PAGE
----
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How UN plan for Russian ammonia export could help global fertiliser market

A United Nations proposal that Russia resume exporting ammonia via Ukraine has raised hopes that a global shortage of fertilizer could be eased, and in turn alleviate world food shortages exacerbated by the conflict in Ukraine.

THE PIPELINE
The United Nations proposed that ammonia gas owned by Russian fertiliser producer Uralchem be pumped by pipeline to the Ukrainian border, where it would be bought by the U.S.-based commodities trader Trammo.

The pipeline is designed to pump up to 2.5 million tonnes of ammonia per year from Russia’s Volga region to Ukraine’s Black Sea port of Pivdennyi, known as Yuzhny in Russian, near Odesa. It was shut down after Russia sent its troops into Ukraine on Feb. 24.

Part of the pipeline runs through the Mykolaiv region in Ukraine where there is regular shelling, though it has to date avoided any damage.

“Not a single piece of shrapnel has gone into the pipeline so far,” said a Russian source close to the talks.

THE FERTILISER MARKET
Ammonia is a key ingredient in the manufacture of nitrate fertiliser, which farmers including wheat producers need when they sow crops in autumn and spring, for good yields and protein content.

A steep rise in European gas prices has triggered a global shortage of nitrogen fertiliser. The Russian fertiliser industry estimates that up to 70% of European ammonia plants have suspended or reduced production.

Farmers in France are currently 20 percentage points behind the level of fertiliser cover seen a year ago, and concerned about 2023 crops.

SUPPLIES FROM RUSSIA
Western sanctions imposed on Moscow since Feb. 24 have not directly targeted fertiliser exports, but Russian producers lost access to the Baltic Sea ports that they had used, along with the pipeline, to ship their ammonia.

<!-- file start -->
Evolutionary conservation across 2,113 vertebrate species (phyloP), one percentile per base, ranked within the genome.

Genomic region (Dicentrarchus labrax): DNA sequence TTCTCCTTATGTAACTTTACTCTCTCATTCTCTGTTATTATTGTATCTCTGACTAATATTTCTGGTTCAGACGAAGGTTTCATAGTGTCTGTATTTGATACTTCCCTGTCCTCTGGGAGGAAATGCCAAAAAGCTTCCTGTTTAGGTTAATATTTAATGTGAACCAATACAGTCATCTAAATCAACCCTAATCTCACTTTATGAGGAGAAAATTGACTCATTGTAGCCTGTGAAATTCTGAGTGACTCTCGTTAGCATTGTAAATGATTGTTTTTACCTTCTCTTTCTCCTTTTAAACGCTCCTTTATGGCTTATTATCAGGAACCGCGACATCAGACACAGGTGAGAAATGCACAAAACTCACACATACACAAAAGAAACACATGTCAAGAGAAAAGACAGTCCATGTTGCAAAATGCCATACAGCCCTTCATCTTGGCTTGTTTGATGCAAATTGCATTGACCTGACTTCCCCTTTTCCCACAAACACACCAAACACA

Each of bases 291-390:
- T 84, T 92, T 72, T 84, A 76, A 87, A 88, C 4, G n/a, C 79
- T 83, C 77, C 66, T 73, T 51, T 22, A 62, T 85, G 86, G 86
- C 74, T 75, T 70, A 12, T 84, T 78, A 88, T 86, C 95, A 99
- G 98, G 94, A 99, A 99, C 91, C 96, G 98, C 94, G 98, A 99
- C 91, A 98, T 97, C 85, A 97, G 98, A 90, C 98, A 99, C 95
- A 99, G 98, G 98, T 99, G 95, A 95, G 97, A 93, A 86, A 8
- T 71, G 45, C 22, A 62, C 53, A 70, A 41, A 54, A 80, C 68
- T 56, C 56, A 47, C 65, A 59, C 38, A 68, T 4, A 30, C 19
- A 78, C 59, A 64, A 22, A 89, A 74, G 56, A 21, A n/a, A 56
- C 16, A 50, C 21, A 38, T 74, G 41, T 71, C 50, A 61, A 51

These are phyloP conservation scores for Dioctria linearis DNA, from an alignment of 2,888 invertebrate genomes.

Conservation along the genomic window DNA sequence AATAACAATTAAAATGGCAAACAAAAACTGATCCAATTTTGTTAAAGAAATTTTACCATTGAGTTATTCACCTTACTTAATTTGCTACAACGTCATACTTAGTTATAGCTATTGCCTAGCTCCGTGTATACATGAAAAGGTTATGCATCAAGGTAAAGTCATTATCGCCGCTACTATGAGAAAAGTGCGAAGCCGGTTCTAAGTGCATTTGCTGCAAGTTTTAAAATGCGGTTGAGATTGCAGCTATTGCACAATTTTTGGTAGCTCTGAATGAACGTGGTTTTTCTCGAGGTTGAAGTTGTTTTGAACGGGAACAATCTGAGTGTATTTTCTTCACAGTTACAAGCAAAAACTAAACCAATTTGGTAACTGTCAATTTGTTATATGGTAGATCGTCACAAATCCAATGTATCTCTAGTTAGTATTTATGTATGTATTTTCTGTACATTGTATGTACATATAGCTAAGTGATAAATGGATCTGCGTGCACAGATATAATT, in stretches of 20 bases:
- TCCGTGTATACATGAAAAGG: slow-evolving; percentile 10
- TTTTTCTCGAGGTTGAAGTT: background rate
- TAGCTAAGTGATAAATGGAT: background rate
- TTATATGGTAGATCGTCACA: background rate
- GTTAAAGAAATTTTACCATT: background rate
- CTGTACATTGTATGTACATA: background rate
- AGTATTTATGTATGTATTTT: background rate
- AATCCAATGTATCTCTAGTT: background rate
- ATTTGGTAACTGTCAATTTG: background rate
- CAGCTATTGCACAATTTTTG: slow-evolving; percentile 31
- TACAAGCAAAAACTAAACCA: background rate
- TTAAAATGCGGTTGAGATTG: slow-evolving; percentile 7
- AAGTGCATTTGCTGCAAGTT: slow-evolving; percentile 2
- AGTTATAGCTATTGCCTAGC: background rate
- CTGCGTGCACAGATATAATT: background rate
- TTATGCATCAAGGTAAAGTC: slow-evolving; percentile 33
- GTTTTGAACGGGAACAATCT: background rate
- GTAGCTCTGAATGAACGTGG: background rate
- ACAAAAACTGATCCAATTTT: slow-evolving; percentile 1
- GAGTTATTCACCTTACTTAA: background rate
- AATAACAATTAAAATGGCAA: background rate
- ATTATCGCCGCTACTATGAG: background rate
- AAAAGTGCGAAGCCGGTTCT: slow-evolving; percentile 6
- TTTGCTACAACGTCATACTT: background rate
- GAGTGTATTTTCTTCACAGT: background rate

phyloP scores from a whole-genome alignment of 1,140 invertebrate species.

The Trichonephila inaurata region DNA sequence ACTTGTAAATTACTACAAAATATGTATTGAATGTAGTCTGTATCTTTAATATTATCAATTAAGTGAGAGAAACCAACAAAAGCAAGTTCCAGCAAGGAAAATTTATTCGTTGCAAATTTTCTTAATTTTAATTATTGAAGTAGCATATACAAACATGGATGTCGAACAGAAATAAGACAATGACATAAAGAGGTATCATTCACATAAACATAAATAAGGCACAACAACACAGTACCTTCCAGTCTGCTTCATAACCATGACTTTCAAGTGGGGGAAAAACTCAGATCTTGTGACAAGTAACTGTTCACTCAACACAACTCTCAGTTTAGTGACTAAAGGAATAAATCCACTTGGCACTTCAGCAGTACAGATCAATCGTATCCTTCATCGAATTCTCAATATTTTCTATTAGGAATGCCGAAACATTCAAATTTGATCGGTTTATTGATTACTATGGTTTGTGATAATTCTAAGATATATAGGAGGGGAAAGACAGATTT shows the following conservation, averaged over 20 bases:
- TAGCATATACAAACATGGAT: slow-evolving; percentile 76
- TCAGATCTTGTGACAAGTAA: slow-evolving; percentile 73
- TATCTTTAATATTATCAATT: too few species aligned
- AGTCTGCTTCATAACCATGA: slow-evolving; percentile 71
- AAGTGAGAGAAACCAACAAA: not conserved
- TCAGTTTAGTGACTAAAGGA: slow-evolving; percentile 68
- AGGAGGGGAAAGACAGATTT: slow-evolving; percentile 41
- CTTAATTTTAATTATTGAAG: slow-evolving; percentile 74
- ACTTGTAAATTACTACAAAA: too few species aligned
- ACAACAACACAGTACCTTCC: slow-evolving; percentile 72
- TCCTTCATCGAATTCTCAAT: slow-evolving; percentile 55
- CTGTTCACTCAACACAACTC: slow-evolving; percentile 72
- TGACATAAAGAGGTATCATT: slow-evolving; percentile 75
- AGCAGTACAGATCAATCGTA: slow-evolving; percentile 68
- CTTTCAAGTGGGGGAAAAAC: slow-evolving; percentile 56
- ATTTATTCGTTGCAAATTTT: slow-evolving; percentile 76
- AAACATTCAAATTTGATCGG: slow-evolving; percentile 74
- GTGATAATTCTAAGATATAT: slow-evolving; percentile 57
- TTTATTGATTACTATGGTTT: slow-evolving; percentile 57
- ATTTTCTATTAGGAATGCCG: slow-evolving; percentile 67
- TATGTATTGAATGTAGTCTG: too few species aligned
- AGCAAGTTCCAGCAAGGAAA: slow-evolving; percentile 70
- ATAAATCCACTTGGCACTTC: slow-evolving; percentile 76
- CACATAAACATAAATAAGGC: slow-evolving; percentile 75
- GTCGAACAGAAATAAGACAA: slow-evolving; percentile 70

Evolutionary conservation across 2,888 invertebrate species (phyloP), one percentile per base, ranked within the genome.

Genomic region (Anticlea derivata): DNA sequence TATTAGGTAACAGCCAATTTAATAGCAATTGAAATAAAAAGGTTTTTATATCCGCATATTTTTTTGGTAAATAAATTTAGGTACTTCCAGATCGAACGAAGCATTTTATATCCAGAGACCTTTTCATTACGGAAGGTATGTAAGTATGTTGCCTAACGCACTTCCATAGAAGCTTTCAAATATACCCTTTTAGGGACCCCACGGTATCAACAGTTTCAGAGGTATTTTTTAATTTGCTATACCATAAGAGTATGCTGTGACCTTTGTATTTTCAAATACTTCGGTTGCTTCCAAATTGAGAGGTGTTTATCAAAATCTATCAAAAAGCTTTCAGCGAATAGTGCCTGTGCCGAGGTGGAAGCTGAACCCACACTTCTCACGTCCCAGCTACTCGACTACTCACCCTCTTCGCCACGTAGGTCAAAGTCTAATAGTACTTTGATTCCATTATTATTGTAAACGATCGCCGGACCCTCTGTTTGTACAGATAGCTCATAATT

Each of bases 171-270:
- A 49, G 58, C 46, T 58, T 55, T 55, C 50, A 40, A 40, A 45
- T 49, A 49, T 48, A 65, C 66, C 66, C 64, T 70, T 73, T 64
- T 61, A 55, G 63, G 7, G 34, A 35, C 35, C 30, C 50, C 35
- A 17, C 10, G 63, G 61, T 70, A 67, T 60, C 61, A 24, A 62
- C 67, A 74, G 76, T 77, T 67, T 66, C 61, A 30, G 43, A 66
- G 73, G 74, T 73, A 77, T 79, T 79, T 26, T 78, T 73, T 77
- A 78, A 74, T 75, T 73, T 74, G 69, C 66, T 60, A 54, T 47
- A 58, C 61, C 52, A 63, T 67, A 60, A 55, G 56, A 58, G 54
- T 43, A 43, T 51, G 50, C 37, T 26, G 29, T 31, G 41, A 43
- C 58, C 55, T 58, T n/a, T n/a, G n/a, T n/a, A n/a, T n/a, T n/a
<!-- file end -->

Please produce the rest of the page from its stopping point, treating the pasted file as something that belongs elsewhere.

Uralchem is considering building an export terminal for ammonia in Russia’s Black Sea port of Taman, but this would take more than a year.

Russia used to export 4.4 million tonnes of ammonia a year – 20% of the global seaborne trade. Some 2.5 million tonnes went through the pipeline and 1.9 million via Baltic ports.

The Russian ammonia used to go mainly to fertiliser producers in Morocco, Turkey, Southeast Asia and Africa, whose output the United Nations is keen to restore to help ease the global food crisis.

WHAT NEXT?
Ammonia is part of a U.N.-brokered deal that Ukraine, Russia and Turkey signed in July to re-establish grain exports from Ukraine’s Black Sea ports that Russia had blockaded. However, the pipeline was not publicly mentioned until this week.

Moscow’s agreement is needed for the deal to be extended beyond late November, giving it a lever to ensure it can export ammonia.

U.N. Secretary-General Antonio Guterres said on Wednesday, after a call with Russian President Vladimir Putin, that it was “absolutely essential” that obstacles to the export of Russian fertiliser were overcome.

“There is no solution to the global food crisis without ensuring full global access to Ukraine’s food products and Russian food and fertilisers,” he told reporters in Lviv last month.

Putin complained about the deal last week, saying Russian fertiliser exports were still being hindered. He is due to discuss the agreement with Turkish President Tayyip Erdogan on Friday.